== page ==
means "A is equal to the string B, followed by a newline that I'm ignoring, followed by a C"
There is no CR in what you've typed, so far as the shell sees it. Linux/Unix End Of Line is a Line Feed (LF), not CR. The CR is emitted as part of the terminal handling. Most terminals need a Line Feed to drop a line, and a Carriage Return to send the cursor back to the left. The CR is inserted by the kernel, when sending a Line Feed to the terminal, when the terminal needs that - IOW, it is not visible to the shell. Note that, for example, a visual editor might separate the use of CR and LF - the fewest characters to the next piece of screen to be rewritten may well involve an LF (to go straight down the page without changing column).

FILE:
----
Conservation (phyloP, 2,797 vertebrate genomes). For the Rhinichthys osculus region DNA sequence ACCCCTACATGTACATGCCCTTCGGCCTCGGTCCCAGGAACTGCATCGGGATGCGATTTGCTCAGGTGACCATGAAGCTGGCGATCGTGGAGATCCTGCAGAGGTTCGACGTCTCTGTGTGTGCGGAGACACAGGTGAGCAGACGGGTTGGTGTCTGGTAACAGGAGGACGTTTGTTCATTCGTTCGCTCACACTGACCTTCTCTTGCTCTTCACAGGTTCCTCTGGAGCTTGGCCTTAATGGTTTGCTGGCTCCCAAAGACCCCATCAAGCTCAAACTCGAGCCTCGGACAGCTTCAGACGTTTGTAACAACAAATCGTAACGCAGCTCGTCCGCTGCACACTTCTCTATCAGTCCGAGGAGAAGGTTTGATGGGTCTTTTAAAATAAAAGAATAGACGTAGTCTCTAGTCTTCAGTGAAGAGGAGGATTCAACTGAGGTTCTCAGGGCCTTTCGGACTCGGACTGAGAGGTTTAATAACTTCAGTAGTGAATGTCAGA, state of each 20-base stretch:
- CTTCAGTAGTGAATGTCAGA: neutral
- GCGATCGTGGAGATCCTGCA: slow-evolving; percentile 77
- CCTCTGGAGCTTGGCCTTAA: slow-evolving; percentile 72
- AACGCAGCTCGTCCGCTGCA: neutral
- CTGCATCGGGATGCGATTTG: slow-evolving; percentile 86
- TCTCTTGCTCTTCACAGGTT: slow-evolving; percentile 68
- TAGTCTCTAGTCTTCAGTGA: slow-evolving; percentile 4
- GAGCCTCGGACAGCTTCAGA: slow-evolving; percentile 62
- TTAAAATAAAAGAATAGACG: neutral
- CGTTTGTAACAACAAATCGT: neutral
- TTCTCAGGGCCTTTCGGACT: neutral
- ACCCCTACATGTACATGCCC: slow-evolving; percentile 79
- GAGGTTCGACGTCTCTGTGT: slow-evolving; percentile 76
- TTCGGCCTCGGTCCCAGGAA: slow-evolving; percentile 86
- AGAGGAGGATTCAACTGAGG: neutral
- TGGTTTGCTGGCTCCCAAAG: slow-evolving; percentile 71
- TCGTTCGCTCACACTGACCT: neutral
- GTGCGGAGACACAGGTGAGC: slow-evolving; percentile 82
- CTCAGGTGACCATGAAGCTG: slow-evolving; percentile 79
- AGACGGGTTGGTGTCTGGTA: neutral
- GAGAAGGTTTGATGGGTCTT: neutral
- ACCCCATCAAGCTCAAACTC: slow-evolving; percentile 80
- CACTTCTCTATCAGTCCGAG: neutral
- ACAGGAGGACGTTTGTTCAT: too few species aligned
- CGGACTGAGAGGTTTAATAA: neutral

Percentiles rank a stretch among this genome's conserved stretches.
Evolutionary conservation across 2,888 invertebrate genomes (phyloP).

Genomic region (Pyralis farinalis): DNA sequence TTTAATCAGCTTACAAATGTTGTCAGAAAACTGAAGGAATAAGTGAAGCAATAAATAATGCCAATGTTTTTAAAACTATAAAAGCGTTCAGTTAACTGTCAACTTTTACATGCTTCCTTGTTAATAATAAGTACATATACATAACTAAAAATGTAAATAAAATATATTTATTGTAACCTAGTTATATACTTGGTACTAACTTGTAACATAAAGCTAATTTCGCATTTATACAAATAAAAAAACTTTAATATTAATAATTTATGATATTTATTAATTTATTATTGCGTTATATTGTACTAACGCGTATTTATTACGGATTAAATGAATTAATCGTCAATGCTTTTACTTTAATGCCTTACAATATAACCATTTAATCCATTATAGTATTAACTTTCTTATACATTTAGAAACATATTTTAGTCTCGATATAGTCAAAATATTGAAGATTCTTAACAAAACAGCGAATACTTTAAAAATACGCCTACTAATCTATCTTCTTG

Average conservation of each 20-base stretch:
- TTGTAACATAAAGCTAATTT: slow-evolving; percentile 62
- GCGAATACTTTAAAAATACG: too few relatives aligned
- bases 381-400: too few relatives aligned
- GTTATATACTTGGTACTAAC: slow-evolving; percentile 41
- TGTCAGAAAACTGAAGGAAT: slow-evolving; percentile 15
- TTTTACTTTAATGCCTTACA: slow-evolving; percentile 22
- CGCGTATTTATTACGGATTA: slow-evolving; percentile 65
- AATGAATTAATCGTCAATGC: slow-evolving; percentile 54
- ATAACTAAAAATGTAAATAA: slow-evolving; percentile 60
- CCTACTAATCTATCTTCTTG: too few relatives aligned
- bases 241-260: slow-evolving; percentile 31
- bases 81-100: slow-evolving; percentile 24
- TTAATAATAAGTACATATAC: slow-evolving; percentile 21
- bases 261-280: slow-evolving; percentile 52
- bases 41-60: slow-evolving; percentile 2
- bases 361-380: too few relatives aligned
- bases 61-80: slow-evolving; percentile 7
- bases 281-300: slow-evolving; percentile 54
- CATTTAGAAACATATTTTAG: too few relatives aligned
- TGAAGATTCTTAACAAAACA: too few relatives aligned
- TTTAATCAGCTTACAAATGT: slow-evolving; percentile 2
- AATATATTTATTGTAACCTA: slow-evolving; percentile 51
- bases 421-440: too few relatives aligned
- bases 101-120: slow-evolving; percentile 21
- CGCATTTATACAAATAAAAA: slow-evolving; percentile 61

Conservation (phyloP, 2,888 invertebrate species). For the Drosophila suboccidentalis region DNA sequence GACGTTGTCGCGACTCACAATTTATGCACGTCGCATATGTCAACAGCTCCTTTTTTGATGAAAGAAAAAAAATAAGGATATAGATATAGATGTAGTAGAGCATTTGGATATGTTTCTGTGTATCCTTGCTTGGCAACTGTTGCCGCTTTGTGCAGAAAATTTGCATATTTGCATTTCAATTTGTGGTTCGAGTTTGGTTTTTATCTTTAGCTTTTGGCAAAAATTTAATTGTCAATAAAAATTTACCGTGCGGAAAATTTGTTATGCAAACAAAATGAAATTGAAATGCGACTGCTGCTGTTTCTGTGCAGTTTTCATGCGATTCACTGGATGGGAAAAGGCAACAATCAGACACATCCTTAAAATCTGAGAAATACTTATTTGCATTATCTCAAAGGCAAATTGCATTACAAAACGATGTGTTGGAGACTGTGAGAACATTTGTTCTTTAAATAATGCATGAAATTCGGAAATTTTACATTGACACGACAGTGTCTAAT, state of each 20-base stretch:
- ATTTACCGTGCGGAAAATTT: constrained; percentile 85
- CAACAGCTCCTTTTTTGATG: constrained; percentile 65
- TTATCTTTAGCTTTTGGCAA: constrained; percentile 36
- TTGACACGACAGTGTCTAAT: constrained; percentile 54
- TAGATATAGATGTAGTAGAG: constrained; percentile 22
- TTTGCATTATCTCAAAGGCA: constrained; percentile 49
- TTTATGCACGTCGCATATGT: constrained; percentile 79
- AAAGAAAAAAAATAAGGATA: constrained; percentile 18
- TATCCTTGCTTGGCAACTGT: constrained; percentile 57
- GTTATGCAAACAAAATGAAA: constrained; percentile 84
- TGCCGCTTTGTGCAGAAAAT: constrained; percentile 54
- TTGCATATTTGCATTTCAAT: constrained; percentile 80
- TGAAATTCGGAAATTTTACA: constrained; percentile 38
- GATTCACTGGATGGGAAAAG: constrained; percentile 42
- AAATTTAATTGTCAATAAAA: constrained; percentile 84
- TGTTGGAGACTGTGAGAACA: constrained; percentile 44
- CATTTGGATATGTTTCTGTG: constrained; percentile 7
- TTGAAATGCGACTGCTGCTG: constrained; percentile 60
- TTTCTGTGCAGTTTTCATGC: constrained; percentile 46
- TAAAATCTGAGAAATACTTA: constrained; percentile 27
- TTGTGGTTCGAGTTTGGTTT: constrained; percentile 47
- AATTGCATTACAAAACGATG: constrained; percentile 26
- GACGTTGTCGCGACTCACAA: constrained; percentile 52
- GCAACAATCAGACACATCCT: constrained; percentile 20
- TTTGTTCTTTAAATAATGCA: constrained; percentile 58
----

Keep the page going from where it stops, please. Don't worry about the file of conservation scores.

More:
Slightly more confusing, there is also a input translation for keyboards. The Enter key usually sends a Carriage Return (Control-M). But to recognise a command has been entered, the shell needs to see an End Of Line. An additional
stty parameter therefore describes to the kernel terminal handling, that an input CR should be translated to an End Of Line. So the shell still doesn't see a CR.
The end result is that the terminal sends:
The shell receives:
The shell parses that as "oh, backslash newline - I just ignore that" and ends up with:
And on output the kernel modifies the sequence sent to the terminal during command input as:
The kernel processing of terminal handling is managed by the shell command
stty and depending on the implementation (Linux, Mac OS X, *BSD), underlying details should be under
man console_ioctl, etc.